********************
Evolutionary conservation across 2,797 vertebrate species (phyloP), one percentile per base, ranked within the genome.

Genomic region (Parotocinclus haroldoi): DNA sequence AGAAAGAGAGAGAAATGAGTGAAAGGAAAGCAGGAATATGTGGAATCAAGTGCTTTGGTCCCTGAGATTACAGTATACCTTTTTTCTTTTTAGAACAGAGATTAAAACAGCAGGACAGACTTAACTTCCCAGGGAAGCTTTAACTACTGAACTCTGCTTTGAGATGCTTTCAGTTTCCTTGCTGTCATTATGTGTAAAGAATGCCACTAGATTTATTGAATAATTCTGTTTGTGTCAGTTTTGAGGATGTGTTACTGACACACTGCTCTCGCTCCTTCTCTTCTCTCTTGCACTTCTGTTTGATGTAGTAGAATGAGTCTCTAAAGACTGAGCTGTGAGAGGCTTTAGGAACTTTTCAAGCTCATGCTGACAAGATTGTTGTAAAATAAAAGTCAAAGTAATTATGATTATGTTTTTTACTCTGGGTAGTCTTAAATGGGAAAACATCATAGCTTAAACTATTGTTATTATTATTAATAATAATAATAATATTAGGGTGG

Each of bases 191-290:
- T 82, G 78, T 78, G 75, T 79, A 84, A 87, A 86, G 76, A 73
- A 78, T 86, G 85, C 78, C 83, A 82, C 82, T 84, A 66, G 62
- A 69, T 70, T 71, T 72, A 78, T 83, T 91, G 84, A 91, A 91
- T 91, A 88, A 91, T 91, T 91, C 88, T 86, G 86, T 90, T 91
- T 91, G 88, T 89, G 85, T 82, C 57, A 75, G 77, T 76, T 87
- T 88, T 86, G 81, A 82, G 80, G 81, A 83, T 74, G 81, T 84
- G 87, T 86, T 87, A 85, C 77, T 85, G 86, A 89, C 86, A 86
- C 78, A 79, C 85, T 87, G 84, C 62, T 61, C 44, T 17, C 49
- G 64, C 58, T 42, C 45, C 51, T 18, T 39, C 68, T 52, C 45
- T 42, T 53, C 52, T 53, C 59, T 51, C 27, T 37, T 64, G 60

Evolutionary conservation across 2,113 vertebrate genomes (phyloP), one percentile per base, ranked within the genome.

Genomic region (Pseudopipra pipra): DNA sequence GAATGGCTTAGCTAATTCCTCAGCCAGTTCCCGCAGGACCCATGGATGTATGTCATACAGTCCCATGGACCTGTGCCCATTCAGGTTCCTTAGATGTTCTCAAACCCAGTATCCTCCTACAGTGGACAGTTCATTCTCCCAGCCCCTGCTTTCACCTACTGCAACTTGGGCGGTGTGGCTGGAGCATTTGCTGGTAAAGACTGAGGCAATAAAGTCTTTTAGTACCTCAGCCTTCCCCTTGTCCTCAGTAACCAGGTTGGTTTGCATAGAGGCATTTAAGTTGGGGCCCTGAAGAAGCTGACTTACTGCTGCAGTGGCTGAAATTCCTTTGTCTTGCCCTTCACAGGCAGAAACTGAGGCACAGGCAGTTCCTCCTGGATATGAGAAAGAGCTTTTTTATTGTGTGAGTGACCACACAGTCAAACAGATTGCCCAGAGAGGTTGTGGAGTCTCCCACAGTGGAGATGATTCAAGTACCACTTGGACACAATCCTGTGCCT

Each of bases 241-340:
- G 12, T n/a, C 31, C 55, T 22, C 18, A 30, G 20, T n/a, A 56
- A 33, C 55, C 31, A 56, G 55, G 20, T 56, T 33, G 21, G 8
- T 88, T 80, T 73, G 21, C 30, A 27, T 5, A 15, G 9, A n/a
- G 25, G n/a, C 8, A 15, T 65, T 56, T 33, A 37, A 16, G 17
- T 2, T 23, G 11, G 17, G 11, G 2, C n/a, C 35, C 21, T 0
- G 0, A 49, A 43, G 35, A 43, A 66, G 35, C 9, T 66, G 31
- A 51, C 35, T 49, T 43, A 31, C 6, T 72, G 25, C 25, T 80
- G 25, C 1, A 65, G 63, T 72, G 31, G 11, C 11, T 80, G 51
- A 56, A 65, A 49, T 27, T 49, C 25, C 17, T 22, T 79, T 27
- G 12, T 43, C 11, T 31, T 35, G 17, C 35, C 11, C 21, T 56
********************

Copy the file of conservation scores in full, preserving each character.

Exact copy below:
Evolutionary conservation across 2,797 vertebrate species (phyloP), one percentile per base, ranked within the genome.

Genomic region (Parotocinclus haroldoi): DNA sequence AGAAAGAGAGAGAAATGAGTGAAAGGAAAGCAGGAATATGTGGAATCAAGTGCTTTGGTCCCTGAGATTACAGTATACCTTTTTTCTTTTTAGAACAGAGATTAAAACAGCAGGACAGACTTAACTTCCCAGGGAAGCTTTAACTACTGAACTCTGCTTTGAGATGCTTTCAGTTTCCTTGCTGTCATTATGTGTAAAGAATGCCACTAGATTTATTGAATAATTCTGTTTGTGTCAGTTTTGAGGATGTGTTACTGACACACTGCTCTCGCTCCTTCTCTTCTCTCTTGCACTTCTGTTTGATGTAGTAGAATGAGTCTCTAAAGACTGAGCTGTGAGAGGCTTTAGGAACTTTTCAAGCTCATGCTGACAAGATTGTTGTAAAATAAAAGTCAAAGTAATTATGATTATGTTTTTTACTCTGGGTAGTCTTAAATGGGAAAACATCATAGCTTAAACTATTGTTATTATTATTAATAATAATAATAATATTAGGGTGG

Each of bases 191-290:
- T 82, G 78, T 78, G 75, T 79, A 84, A 87, A 86, G 76, A 73
- A 78, T 86, G 85, C 78, C 83, A 82, C 82, T 84, A 66, G 62
- A 69, T 70, T 71, T 72, A 78, T 83, T 91, G 84, A 91, A 91
- T 91, A 88, A 91, T 91, T 91, C 88, T 86, G 86, T 90, T 91
- T 91, G 88, T 89, G 85, T 82, C 57, A 75, G 77, T 76, T 87
- T 88, T 86, G 81, A 82, G 80, G 81, A 83, T 74, G 81, T 84
- G 87, T 86, T 87, A 85, C 77, T 85, G 86, A 89, C 86, A 86
- C 78, A 79, C 85, T 87, G 84, C 62, T 61, C 44, T 17, C 49
- G 64, C 58, T 42, C 45, C 51, T 18, T 39, C 68, T 52, C 45
- T 42, T 53, C 52, T 53, C 59, T 51, C 27, T 37, T 64, G 60

Evolutionary conservation across 2,113 vertebrate genomes (phyloP), one percentile per base, ranked within the genome.

Genomic region (Pseudopipra pipra): DNA sequence GAATGGCTTAGCTAATTCCTCAGCCAGTTCCCGCAGGACCCATGGATGTATGTCATACAGTCCCATGGACCTGTGCCCATTCAGGTTCCTTAGATGTTCTCAAACCCAGTATCCTCCTACAGTGGACAGTTCATTCTCCCAGCCCCTGCTTTCACCTACTGCAACTTGGGCGGTGTGGCTGGAGCATTTGCTGGTAAAGACTGAGGCAATAAAGTCTTTTAGTACCTCAGCCTTCCCCTTGTCCTCAGTAACCAGGTTGGTTTGCATAGAGGCATTTAAGTTGGGGCCCTGAAGAAGCTGACTTACTGCTGCAGTGGCTGAAATTCCTTTGTCTTGCCCTTCACAGGCAGAAACTGAGGCACAGGCAGTTCCTCCTGGATATGAGAAAGAGCTTTTTTATTGTGTGAGTGACCACACAGTCAAACAGATTGCCCAGAGAGGTTGTGGAGTCTCCCACAGTGGAGATGATTCAAGTACCACTTGGACACAATCCTGTGCCT

Each of bases 241-340:
- G 12, T n/a, C 31, C 55, T 22, C 18, A 30, G 20, T n/a, A 56
- A 33, C 55, C 31, A 56, G 55, G 20, T 56, T 33, G 21, G 8
- T 88, T 80, T 73, G 21, C 30, A 27, T 5, A 15, G 9, A n/a
- G 25, G n/a, C 8, A 15, T 65, T 56, T 33, A 37, A 16, G 17
- T 2, T 23, G 11, G 17, G 11, G 2, C n/a, C 35, C 21, T 0
- G 0, A 49, A 43, G 35, A 43, A 66, G 35, C 9, T 66, G 31
- A 51, C 35, T 49, T 43, A 31, C 6, T 72, G 25, C 25, T 80
- G 25, C 1, A 65, G 63, T 72, G 31, G 11, C 11, T 80, G 51
- A 56, A 65, A 49, T 27, T 49, C 25, C 17, T 22, T 79, T 27
- G 12, T 43, C 11, T 31, T 35, G 17, C 35, C 11, C 21, T 56